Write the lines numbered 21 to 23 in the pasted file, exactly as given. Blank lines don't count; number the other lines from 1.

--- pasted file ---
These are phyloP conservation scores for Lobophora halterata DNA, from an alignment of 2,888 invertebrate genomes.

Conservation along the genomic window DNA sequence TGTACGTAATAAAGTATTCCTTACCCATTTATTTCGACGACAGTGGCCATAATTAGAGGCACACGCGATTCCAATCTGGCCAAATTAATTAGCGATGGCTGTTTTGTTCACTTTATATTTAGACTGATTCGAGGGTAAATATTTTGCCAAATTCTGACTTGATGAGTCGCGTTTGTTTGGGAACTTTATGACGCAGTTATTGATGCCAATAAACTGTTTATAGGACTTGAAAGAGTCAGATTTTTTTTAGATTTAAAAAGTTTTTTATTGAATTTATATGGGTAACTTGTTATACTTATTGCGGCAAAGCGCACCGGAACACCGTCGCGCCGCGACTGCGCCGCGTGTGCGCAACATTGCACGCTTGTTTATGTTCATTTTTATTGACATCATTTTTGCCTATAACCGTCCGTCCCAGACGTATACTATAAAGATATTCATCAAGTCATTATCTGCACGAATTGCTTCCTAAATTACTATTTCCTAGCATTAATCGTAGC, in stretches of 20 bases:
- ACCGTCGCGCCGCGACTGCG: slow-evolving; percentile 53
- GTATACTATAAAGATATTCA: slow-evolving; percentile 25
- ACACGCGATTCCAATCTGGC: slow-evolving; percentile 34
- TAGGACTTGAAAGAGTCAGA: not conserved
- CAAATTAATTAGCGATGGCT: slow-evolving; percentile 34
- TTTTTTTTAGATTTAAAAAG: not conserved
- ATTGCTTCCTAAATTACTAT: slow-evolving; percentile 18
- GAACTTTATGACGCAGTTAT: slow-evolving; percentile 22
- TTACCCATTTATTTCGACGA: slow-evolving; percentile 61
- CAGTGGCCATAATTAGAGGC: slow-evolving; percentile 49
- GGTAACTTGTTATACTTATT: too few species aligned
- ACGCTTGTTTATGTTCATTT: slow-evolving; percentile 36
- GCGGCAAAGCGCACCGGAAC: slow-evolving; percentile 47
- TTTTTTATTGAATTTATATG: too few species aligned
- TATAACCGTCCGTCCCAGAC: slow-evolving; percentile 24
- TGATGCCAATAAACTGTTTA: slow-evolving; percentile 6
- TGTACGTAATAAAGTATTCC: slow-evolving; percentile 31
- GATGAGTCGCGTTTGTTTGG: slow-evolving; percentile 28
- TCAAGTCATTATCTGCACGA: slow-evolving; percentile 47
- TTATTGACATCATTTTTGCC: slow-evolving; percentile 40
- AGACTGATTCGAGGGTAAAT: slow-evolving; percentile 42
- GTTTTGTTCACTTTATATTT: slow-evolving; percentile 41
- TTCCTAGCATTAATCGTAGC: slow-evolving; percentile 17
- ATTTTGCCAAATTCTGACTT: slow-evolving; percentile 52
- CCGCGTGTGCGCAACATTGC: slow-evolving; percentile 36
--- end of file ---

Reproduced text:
- TCAAGTCATTATCTGCACGA: slow-evolving; percentile 47
- TTATTGACATCATTTTTGCC: slow-evolving; percentile 40
- AGACTGATTCGAGGGTAAAT: slow-evolving; percentile 42